from the tear-down-the-wall dept
The company generated a tidal wave of ill will after production issues delayed Oculus pre-order ship dates by two months or more. That was compounded by some overly broad terms of service language, and an Oculus decision to sell some headsets at Best Buy before pre-order customers had received their own headsets. Combined with a lack of "room scale" support (the ability to move freely in space using handheld controllers) out of the gate and a general nervousness about Facebook's snooping tendencies, Oculus has effectively given the HTC Vive a huge PR advantage as VR begins to slowly claw its way towards mainstream adoption.
Oculus isn't helping matters much this week with moves that indicate Facebook and Oculus are very much keen on embracing walled gardens, DRM, and closed ecosystems at a time when VR very much needs the exact opposite to thrive.
As it stands, Oculus Rift owners can play non-roomscale games designed for the Rift via the SteamVR store. In contrast, HTC Vive customers can't play games designed for the Oculus Rift, since Oculus and Facebook have decided to lean heavily on exclusives out of the gate. To play Oculus games, many Vive customers had taken to using third-party software known as Revive. But in a recent post to Reddit, Revive developers say Oculus and Facebook have deployed an update that stops the workaround in its tracks:
"From my preliminary research it seems that Oculus has also added a check whether the Oculus Rift headset is connected to their Oculus Platform DRM. And while Revive fools the application in thinking the Rift is connected, it does nothing to make the actual Oculus Platform think the headset is connected. Because only the Oculus Platform DRM has been changed this means that none of the Steam or standalone games were affected. Only games published on the Oculus Store that use the Oculus Platform SDK are affected"Oculus is denying that the software update was specifically targeting Revive, only telling a number of different news outlets that the update was necessary to help curb piracy. Most of the comments to the media imply that shucks -- hacks like Revive just occasionally break during the course of software updates:
"We take the security, functionality and integrity of our system software very seriously and people should expect that hacked games won’t work indefinitely as regular updates to content, apps and our platform may break the hacks."However, Revive developers say the update isn't checking to see whether or not software was legitimately purchased, but whether or not the Oculus headset itself is connected and being used to experience that content. To get around Oculus' update, the Revive developers have been forced to issue their own update that bypasses all DRM and ownership checks in order to work, something the developers say isn't the path they wanted to take and makes piracy easier than before:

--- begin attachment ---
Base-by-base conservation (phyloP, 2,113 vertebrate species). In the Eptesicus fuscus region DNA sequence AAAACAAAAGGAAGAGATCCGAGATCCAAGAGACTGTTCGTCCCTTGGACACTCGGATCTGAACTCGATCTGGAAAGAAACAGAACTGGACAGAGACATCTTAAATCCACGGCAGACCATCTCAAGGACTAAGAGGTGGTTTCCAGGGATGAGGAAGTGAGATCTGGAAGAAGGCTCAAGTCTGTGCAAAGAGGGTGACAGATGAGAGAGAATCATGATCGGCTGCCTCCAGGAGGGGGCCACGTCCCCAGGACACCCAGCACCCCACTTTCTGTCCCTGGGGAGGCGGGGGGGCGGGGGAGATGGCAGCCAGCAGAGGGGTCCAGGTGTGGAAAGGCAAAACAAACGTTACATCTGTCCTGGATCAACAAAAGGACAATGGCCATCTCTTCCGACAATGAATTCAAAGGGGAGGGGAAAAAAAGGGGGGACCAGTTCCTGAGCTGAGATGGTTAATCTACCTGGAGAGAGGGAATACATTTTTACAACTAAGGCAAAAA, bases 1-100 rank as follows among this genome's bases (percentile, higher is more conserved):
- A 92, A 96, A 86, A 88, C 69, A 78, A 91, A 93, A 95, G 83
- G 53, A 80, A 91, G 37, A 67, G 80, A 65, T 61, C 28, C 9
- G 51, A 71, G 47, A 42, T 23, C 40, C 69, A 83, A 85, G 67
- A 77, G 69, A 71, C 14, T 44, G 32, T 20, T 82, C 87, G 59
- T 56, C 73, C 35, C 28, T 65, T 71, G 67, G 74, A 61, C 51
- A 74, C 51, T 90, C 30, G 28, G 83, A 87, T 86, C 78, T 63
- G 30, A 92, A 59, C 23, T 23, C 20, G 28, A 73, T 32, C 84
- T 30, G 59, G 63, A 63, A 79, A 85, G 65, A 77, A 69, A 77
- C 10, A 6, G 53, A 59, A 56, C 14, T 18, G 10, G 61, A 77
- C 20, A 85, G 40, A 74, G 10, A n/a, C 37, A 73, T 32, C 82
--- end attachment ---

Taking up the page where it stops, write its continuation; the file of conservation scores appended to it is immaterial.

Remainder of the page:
"LibreVR has some concerns about hacking into purchase-protecting DRM in order to get around the Rift's hardware exclusivity. "I am worried about whether I'm helping piracy by implementing this workaround," he said. "When possible I'd like my workaround to help developers generate more revenue, not hurt that revenue." On the other hand, LibreVR also added that "pirates will always find a way to work around DRM, [so] I don't think my effort significantly contributed to that."So at the end of the day, Oculus' latest decision to lock down its ecosystem not only pissed off the userbase, it contributed to a cat and mouse arms race that may actually ramp up the potential for piracy. Where's the benefit again?
Oculus' fall from grace among the VR faithful has been accelerated at times by company founder Palmer Luckey, who has been mercilessly hammered over at Reddit for repeatedly flip-flopping on claims regarding the headset. For example, this is what Luckey said about the ability to use different titles on different headsets last December:
"If customers buy a game from us, I don't care if they mod it to run on whatever they want. Our goal is not to profit by locking people to only our hardware—if it was, why in the world would we be supporting GearVR and talking with other headset makers? The software we create through Oculus Studios (using a mix of internal and external developers) are exclusive to the Oculus platform, not the Rift itself."Except the company's behavior has focused on the exact opposite: Oculus and Facebook (or predominantly Facebook) pretty clearly believe that a closed door, walled garden approach to VR development is the path forward. The problem is that with a high cost of entry, the VR development community is already struggling for mainstream adoption; VR is very much in the 1.0 era and very much in a period of experimentation, and many (including Valve) believe that more open, cross platform development will help ensure a broader, happier overall userbase. From the overall negative timbre of the VR community right now, Oculus appears intent on learning this the hard way.